The four year-old gelding is trained at Albury by his sister-in-law Donna Scott who is Leanne Hulm’s sister.

“Blake McDougall rode him and he is our niece’s partner and Donna is my sister-in-law and Leanne and I breed horses and spell horses at our farm” Holleran said.

“It’s a big family thing for us and all the owners in the horses are family too, plus a few other people.

“But what a thrill it was with Hit’em Hard winning and it was the end of a really nice story.”

Holleran said they had a band of broodmares of varying ages on their farm and another 14 racehorses which are trained exclusively by Scott.

They started Hazel Park in 2011 with one broodmare and Holleran said their best horse so far is another one he’s bred, Lord Von Costa (Von Costa De Hero/Cashed Up Lady) which has won two stakes races – the Creswick Stakes (1200m) and the Victorian Sprint Final (1200m) at his last start in July.

“I had a very long career in media and my chairman (Tim Hughes) was a part owner of Von Costa De Hero and as it turns out we have got the best one by him,” Holleran said.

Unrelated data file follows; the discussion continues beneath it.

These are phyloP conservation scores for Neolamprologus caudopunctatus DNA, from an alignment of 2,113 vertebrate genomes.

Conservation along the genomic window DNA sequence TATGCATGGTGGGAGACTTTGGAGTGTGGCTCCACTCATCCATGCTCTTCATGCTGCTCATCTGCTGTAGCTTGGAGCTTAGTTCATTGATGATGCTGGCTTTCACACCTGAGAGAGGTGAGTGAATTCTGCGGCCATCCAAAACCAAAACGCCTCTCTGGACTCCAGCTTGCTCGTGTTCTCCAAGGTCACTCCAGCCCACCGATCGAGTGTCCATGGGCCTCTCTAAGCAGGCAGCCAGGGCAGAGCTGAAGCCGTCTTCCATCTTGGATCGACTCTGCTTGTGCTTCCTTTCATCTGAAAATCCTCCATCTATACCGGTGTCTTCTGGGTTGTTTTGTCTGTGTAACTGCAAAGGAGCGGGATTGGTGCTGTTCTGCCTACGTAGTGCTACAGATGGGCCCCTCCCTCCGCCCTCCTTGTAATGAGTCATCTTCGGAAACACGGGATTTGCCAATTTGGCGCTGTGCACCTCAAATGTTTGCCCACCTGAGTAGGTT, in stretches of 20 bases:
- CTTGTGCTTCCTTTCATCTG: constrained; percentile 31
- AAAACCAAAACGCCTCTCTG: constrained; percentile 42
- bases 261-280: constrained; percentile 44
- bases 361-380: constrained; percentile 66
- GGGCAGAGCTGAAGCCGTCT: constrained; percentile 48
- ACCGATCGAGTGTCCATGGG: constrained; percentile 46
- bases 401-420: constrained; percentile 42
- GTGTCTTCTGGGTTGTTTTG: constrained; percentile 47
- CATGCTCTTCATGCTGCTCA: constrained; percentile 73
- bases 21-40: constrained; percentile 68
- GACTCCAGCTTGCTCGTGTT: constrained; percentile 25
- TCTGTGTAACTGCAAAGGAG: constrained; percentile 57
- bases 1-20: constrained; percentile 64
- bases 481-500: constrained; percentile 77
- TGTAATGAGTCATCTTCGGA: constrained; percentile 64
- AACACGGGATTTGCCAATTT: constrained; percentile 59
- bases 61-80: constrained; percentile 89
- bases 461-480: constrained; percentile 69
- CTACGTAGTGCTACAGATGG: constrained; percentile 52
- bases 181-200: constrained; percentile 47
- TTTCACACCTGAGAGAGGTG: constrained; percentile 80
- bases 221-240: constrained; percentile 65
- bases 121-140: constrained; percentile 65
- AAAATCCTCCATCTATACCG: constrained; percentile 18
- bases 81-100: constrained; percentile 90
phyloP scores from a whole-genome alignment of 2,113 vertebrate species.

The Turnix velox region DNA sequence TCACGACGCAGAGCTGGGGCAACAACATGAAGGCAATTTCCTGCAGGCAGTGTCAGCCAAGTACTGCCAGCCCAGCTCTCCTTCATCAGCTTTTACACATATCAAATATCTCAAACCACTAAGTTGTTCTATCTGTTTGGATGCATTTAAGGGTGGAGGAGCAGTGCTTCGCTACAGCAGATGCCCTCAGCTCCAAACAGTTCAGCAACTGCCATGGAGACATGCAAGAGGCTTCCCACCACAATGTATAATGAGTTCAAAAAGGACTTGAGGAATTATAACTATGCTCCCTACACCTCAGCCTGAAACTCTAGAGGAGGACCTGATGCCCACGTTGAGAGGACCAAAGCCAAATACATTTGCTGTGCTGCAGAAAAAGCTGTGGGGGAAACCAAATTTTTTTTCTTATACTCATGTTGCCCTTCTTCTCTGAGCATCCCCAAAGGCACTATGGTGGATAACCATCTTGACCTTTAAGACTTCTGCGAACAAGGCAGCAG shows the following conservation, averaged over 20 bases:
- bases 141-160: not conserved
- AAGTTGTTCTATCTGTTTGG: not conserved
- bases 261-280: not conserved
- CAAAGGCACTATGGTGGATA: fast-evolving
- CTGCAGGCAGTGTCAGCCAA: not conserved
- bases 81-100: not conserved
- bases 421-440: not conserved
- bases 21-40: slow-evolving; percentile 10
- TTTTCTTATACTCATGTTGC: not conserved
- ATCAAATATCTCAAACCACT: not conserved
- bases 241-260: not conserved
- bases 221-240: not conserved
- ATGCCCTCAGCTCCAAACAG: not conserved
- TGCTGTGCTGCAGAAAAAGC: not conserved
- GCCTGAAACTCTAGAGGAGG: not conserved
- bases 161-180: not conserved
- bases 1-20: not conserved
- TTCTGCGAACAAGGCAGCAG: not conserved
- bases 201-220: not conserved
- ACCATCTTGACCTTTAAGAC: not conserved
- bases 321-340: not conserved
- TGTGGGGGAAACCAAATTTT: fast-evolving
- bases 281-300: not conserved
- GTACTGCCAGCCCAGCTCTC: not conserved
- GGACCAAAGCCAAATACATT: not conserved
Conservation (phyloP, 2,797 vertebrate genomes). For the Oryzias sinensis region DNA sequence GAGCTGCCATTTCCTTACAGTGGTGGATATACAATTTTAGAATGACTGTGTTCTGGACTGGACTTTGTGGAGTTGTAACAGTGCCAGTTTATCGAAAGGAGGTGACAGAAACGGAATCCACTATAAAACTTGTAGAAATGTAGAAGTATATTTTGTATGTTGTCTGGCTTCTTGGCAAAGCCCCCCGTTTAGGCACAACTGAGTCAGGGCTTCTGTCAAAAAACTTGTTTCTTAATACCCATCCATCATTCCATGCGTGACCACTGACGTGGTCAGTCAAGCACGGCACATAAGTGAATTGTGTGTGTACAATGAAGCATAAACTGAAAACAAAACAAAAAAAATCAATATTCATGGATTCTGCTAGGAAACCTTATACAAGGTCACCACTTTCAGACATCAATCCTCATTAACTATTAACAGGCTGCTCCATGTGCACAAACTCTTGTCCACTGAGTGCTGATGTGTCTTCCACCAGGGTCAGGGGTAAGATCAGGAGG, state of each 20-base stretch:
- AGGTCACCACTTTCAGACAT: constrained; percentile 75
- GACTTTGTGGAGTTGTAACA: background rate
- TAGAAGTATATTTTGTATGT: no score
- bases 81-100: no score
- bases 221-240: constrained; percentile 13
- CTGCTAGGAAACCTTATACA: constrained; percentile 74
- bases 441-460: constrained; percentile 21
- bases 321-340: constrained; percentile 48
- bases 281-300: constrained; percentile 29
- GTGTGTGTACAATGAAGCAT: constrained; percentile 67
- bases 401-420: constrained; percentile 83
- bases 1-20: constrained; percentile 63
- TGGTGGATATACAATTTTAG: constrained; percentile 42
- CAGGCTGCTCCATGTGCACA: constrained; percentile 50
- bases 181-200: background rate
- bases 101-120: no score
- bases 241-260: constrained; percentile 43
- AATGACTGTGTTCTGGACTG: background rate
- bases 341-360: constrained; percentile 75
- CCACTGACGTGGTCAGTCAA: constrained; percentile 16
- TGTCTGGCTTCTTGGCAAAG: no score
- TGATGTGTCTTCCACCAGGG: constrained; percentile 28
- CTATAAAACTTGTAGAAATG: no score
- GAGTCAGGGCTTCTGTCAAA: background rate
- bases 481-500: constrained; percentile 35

“Tim owned Serenade Rose (multiple Group winner, including Group 1 winner of VRC Oaks and AJC Oaks).”

Holleran said he couldn’t put a head collar on horse seven years ago and described himself as a corporate guy who had previously raced a couple of horses with a few mates.

But he is quick learner and was called upon to strap Lord Von Costa at his last start victory. It’s another part of the business he loves.

He said his partner Leanne was from a family of farmers who had always had been involved in racehorses part-time.

“I started getting involved in it and just fell in love with it and it’s a thing I have been incredibly passionate about,” Holleran said.

“We have had a bit of luck and a few of our horses have done okay and Donna is a super trainer and has got a lot of clients other than our horses. She is in every one of our horses and it’s a family thing.

“Our property is name after their grandmother, Hazel Hulm who died a couple of years ago and was 95 years of age. We have got Hazel Park Racing in Albury with Donna and the farm here, Hazel Park.”

Holleran has a half-brother to Lord Von Costa, a three year-old (Our Last Cash) which will race in the New Year and is described as an exciting prospect. He said the full sister to Lord Von Costa, Lady Von Costa, has a foal to Magnus (The Great Man). And there is also an unraced Moshe gelding, My Boy Mo, out of Hit’em Hard’s dam, La Cachette.

He said Our Last Cash was special to him as the colt was orphaned with the death of Cashed Up Lady.